I would think that having "The Jim Clark Edition" might add a thousand or so but not much more. I work now as a classic car appraiser. My thought is: Is there going to be a collector car market in twenty to thirty years? I have serious doubts. The generation following us has some interest in cars but less than us and the generation following them appears to have none-that is a major concern if you think that buying a high priced classic car is going to be a good long term investment. Perhaps this isn't nostalgia but it certainly should be of concern to us!
I agree that city dwelling youngsters who are more tempted to fly somewhere for the weekend rather than go for a drive aren't going to develop an interest in old cars (or even new ones, many don't own cars) - and the way everything is being dumbed down (regulations as well as the cars themselves) means that driving will become less of a skill and even less pleasurable which is not going to increase the number of enthusiasts.
But there are youngsters who are interested in cars, racing and so on and you only have to look at the number of track days to see a glimmer of hope.
The future of old cars, steam trains etc has been discussed many times and the worry that young people don't remember the originals turned out to be unfounded - look at how popular the London to Brighton run is (and huge numbers of young entrants) and there are very few people around who remember seeing them in period.
As you say the idea that a high priced classic car is an investment is questionable - and now that houses are starting to sell again I think the slow down in affordable (e.g. those that cost similar amounts to current) cars will be pretty rapid.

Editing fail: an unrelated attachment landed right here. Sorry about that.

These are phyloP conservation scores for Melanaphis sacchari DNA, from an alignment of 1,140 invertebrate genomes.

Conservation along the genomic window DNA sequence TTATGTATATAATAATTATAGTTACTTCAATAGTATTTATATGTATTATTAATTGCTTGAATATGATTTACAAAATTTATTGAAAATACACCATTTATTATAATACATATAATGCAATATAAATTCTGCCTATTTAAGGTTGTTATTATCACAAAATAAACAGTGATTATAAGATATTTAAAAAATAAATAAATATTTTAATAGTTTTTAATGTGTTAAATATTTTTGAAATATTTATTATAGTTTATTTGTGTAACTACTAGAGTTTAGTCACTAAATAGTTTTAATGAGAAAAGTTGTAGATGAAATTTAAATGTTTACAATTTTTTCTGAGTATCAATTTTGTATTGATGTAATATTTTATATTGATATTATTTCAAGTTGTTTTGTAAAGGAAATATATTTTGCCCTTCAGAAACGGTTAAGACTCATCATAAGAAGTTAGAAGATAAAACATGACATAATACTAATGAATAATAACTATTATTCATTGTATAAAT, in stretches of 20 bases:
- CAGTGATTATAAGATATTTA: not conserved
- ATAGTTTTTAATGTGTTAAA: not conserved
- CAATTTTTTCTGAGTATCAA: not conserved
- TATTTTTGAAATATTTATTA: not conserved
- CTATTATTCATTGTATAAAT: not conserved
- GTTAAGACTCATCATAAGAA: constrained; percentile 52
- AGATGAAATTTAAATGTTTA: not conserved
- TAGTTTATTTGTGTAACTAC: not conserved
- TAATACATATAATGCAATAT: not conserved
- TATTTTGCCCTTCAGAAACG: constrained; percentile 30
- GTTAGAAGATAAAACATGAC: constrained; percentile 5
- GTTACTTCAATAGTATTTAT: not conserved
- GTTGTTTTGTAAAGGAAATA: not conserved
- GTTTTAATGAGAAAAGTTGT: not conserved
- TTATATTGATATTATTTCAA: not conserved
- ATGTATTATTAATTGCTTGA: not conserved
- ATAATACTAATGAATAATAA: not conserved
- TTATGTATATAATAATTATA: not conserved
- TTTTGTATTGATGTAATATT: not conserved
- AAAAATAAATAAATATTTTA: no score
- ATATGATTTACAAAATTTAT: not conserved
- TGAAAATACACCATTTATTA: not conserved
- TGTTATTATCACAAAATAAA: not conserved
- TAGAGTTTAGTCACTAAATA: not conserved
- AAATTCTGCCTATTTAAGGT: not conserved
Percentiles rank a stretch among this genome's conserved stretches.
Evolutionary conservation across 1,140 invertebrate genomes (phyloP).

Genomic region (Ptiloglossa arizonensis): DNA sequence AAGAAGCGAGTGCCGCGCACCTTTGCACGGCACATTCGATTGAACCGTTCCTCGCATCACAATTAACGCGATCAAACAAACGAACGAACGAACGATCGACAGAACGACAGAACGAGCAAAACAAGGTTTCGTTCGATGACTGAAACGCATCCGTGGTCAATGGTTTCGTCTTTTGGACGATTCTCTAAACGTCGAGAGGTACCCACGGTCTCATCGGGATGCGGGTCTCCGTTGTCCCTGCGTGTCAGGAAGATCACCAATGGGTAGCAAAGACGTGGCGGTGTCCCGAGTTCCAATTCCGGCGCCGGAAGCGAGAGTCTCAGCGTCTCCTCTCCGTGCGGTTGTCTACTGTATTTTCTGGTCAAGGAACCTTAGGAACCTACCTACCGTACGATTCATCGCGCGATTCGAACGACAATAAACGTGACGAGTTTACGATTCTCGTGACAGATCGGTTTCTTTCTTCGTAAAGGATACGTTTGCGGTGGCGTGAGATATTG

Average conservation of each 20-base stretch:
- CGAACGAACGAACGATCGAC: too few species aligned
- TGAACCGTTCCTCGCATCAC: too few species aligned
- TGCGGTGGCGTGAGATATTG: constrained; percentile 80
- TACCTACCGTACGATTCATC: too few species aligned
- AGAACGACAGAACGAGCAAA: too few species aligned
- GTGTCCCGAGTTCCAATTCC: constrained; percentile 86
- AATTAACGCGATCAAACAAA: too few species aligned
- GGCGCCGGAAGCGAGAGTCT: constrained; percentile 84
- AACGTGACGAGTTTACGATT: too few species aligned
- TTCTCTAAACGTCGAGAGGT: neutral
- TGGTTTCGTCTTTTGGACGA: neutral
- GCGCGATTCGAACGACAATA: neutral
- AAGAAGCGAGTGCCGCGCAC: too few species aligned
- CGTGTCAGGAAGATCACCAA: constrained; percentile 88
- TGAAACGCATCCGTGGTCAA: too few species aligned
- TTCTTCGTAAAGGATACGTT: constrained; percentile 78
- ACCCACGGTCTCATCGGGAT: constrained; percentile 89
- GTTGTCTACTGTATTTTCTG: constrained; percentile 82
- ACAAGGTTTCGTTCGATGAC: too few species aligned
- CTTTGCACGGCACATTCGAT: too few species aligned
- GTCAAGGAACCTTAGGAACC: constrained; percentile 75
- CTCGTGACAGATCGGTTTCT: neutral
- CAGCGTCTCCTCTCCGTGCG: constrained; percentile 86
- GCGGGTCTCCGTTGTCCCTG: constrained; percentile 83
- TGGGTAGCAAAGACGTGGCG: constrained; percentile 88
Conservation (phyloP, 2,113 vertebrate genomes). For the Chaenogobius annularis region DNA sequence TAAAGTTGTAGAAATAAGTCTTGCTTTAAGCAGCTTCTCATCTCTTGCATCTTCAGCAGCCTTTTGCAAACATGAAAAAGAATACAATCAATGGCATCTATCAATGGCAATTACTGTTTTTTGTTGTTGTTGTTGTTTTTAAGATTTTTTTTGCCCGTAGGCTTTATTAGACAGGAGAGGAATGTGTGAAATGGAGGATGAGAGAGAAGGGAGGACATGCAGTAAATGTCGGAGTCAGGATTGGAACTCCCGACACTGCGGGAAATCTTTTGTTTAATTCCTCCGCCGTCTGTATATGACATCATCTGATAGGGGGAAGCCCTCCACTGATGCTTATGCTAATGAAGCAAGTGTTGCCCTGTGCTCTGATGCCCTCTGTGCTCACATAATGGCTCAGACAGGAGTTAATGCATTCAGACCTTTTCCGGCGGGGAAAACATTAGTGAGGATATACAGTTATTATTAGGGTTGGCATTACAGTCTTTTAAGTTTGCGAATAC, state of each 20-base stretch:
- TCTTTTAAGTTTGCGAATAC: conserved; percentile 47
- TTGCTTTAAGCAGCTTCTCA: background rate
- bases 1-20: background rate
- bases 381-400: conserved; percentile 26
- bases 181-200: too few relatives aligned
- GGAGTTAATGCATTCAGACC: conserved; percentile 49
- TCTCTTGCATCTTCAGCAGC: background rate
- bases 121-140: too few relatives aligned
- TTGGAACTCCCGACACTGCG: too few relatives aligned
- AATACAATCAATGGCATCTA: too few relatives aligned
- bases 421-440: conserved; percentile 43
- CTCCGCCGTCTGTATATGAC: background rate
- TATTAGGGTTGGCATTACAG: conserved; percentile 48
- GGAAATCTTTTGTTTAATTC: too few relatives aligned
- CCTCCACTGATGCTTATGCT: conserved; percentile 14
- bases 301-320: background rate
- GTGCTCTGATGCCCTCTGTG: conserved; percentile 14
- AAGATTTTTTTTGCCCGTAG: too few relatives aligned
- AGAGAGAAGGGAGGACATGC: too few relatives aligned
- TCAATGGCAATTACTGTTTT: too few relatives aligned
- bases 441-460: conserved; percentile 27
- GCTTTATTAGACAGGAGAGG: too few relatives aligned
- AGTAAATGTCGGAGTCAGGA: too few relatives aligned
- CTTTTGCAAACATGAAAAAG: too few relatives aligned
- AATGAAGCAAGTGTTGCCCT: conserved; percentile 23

But the really expensive stuff is different - people spending millions on cars (paintings or whatever) have plenty of money left over and the numbers who have that kind of money is increasing rapidly (these days we talk about the number of billionaires in the way that we used to talk about millionaires not so long ago), so, as with shares, as long as they can keep attracting new investors such investments are relatively safe.
As far as the original question goes, electronics (+ air bag type rubbish) has to be a problem long term, but as with the more recent F1 cars it turns out to be pretty cheap to replace an old ECU system with a much better current one so keeping them running will be possible, but keeping them original might be difficult.
But then how many computer controlled cars are going to appeal to enthusiasts in the future anyway - if I wanted a car that drives itself I'd get a taxi...
A Ferrari analyst has suggested that no recent Ferraris will ever be collectable since they make far too many of them, the same applies to Porsches, Astons etc - some very limited production cars will have some appeal, like a Lexus LFA if you can keep it running!
The upside of the huge production numbers is that there will be plenty of cars to break for spares so it will be possible to throw a bunch of second hand ECUs at a car in the hope of finding one that works.
Another analyst did suggest that one thing that will increase in the future is the popularity of automatic cars, given the current trend towards automatics many drivers in the future will have no experience of manual cars, so the 3.8 manual overdrive Mark 2 Jag might become less desirable than an automatic one!
Ultimately I agree that the Lotus Elise is one of the outstanding recent cars and will remain popular, similarly Honda S2000, MX5 is the modern MG Midget/MGB and Nissan Skylines, Evos & Scoobies are the dream cars of many youngsters and well enough catered for that they will be running for many years to come. But the huge numbers produced will limit their values.
BUT, the old cars that are popular today is clearly connected to the current company - Bugattis values increased when Audi stuck a Bugatti badge on something, Aston Martin values increased when Ford gave Aston the kiss of life, current BMWs are popular so the collectors have discovered an old BMW that is OK and consequently shot up in value. The Ferrari PR machine is so good that many otherwise sane people believe them to be the most important car company ever...
Lotus has never been a widely sought after name and their current sales aren't promising, so will they be around in the future and if they aren't that does not bode well for their values - not that they were ever likely to be huge.